PS 83-106 - A phylogenetic community ecology approach to niche separation

Friday, August 12, 2011
Exhibit Hall 3, Austin Convention Center
Lanna S. Jin, University of Toronto, Marie-Josée Fortin, Department of Ecology and Evolutionary Biology, University of Toronto, Toronto, ON, Canada and Marc W. Cadotte, Ecology and Evolutionary Biology, University of Toronto, Toronto, ON, Canada

Evolutionary theory holds that ecological diversification in species radiations result in specialists evolving by partitioning niches or resources, although phylogenetic analyses have failed to produce conclusive results whether this trend exists.  However, such hypotheses have not often been used to explain patterns in species range size and distributions from a phylogenetic approach. Using phylogenetic community ecology methods to test hypotheses about patterns of shared ancestry on species coexistence, we investigate whether species radiations lead to niche separation in angiosperm vegetation communities of the Rocky Mountain National Park, Colorado. Specifically, we test whether species occupying large range distributions along an elevation gradient are more closely related (phylogenetically clustered; PC ) or distantly related (phylogenetically overdispersed; PO) to each other than random. We are additionally interested to see how species ranges and phylogenetic relatedness change over an environmental gradient of increased elevation.

One of two patterns is hypothesized: (1) PC species possess shorter range distributions than PO species; or, (2) PC species occupy larger range distributions than PO species. Under the first hypothesized scenario, overdispersion is expected for species occupying large niche space (generalists), and clustering for species occupying small niche space (specialists); species become more distantly related as elevation increases. In the latter, PC of species would indicate that shared physiological tolerances along the environmental gradient are the primary structuring mechanism; species become more closely related as elevation increases.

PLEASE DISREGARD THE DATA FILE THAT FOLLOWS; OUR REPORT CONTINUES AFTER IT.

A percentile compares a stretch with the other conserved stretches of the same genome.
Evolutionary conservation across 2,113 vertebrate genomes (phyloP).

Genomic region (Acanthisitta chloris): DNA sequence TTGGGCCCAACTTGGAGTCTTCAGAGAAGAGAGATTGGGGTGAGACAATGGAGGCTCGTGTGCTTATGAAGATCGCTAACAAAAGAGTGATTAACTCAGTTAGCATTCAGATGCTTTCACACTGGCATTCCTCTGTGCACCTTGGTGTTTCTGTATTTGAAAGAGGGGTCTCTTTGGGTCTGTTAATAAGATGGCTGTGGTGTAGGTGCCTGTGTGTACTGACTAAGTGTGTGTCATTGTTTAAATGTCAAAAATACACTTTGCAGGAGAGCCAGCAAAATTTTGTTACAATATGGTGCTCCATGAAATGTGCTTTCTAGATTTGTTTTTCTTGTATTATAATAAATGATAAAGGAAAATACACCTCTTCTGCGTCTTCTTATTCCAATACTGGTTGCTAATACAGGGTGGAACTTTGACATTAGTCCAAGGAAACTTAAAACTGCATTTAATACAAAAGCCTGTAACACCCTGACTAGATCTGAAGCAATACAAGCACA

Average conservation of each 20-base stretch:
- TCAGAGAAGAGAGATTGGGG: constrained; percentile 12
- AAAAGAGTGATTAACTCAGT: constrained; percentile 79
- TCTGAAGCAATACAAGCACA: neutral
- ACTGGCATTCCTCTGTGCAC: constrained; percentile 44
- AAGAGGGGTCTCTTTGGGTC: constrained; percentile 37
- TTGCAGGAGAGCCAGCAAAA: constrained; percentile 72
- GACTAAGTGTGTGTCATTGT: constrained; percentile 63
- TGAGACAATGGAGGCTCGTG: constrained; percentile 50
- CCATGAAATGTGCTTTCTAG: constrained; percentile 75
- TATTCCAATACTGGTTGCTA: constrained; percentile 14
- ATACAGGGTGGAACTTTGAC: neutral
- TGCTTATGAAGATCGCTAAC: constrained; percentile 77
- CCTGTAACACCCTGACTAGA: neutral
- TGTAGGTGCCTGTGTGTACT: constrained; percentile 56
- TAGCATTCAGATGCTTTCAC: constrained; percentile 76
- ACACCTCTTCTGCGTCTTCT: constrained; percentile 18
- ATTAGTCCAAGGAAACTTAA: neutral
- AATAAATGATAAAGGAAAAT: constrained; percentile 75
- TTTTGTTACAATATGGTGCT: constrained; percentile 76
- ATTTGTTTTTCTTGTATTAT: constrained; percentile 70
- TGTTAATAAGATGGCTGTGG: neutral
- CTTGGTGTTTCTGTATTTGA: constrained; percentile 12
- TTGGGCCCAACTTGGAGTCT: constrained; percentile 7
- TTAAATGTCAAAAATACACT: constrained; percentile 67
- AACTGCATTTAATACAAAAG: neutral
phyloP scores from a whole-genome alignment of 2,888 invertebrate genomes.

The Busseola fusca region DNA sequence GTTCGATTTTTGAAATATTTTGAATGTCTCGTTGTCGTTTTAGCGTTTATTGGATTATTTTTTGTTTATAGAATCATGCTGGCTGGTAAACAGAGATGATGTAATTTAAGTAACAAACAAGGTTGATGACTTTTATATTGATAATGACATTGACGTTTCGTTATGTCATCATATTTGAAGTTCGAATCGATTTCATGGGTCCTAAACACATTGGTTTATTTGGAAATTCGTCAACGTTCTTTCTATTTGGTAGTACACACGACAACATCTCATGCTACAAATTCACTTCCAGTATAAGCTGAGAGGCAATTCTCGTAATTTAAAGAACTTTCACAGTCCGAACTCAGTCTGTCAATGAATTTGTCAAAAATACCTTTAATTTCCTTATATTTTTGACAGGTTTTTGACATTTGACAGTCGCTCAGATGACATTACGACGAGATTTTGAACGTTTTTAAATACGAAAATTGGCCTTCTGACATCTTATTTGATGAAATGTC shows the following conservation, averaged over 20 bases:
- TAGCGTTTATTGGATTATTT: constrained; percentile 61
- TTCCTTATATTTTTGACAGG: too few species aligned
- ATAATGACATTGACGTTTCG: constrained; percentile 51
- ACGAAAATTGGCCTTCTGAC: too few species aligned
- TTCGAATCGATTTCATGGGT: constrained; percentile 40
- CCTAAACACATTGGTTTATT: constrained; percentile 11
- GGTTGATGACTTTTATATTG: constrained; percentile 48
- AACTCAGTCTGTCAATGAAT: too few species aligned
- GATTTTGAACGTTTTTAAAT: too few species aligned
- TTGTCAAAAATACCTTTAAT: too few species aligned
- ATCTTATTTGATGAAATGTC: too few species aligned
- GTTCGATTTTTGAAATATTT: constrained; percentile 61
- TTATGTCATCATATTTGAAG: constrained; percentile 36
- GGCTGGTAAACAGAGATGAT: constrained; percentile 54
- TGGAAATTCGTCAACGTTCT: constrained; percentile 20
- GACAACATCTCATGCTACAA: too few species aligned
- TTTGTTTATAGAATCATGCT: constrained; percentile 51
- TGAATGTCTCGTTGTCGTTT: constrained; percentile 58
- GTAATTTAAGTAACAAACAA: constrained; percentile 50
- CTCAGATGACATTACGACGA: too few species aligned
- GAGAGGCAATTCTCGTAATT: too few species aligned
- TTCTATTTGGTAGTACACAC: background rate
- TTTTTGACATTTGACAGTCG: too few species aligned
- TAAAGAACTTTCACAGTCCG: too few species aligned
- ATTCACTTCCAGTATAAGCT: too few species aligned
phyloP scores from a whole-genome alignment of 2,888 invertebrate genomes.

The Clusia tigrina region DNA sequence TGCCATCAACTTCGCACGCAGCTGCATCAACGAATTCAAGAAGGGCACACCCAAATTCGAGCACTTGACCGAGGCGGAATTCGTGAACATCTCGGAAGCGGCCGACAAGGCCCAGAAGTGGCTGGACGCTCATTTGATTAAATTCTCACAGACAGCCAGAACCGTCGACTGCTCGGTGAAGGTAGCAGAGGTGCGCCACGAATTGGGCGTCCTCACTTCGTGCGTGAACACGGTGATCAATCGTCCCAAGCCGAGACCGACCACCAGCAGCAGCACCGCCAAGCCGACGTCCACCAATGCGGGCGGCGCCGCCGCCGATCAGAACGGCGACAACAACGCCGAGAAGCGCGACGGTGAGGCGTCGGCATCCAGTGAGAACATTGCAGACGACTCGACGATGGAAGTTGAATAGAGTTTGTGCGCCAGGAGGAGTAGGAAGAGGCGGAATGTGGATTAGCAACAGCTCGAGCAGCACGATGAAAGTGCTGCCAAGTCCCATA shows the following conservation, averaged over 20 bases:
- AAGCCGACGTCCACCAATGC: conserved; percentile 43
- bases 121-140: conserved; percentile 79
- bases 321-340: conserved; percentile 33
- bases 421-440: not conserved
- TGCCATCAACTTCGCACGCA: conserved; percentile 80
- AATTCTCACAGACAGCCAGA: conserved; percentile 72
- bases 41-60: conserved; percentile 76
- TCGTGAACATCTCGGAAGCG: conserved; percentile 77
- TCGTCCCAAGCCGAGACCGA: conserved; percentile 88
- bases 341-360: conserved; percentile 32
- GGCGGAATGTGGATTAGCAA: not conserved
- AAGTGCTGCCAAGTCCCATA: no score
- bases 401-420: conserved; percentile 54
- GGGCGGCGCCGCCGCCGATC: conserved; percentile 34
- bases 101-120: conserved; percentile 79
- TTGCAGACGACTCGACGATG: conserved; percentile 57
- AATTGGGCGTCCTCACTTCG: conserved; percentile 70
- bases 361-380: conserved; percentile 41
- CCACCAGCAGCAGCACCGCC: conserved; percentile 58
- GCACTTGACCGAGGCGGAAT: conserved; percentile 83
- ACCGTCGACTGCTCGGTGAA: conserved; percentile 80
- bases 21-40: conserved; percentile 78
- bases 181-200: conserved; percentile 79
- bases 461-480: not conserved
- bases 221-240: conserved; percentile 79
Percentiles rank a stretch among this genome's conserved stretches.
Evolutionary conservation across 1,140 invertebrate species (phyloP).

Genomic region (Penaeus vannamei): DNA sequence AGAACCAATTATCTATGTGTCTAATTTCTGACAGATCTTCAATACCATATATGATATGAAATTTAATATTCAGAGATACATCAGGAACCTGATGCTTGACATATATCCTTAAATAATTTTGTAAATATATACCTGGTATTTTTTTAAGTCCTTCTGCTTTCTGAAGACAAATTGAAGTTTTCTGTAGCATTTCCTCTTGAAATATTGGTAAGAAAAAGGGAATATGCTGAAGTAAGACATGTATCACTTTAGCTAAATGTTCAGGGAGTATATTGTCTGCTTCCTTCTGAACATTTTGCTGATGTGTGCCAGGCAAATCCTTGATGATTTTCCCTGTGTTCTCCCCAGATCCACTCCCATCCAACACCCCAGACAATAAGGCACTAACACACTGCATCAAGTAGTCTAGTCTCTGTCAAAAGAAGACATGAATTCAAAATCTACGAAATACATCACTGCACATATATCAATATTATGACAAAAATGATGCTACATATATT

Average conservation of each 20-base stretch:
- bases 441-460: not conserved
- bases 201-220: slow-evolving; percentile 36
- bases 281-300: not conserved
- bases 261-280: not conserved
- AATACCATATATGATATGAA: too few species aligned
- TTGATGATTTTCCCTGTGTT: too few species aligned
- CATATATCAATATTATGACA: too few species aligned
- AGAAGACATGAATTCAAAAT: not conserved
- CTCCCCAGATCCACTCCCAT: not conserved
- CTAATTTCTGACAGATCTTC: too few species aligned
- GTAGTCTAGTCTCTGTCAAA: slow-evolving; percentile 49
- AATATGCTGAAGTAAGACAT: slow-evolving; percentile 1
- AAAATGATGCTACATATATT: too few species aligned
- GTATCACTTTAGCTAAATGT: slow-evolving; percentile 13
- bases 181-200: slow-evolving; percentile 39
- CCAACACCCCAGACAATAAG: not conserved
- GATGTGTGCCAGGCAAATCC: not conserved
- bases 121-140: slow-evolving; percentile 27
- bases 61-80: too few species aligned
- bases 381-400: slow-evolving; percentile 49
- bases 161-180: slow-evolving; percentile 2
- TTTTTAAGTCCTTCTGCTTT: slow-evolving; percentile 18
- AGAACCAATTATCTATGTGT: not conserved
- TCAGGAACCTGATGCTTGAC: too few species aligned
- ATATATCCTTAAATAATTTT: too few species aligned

For our preliminary data analysis, we constructed a phylogenetic supertree (angiosperms; Davies et al., 2004) used to derive phylogenetic distance matrices. While no obvious trend was observed between phylogenetic relatedness and elevation (r = -0.01707) phylogenetic distance between species was observed to be unusually higher than expected (mean mean-pairwise distance=233.50,sd=21.959). Species’ range and distribution also appear to follow the mid-domain hypothesis, with intermediate-ranged species occurring at either high or low elevations. When basing niche separation on distribution range, the ratio of specialists to generalists is observed to be highest at low and high elevations. While multivariate analysis of species phylogenetic relatedness in relation to niche separation has not yet been conducted, we find that species are PO in their elevation range. In this poster, I present my preliminary data analysis.

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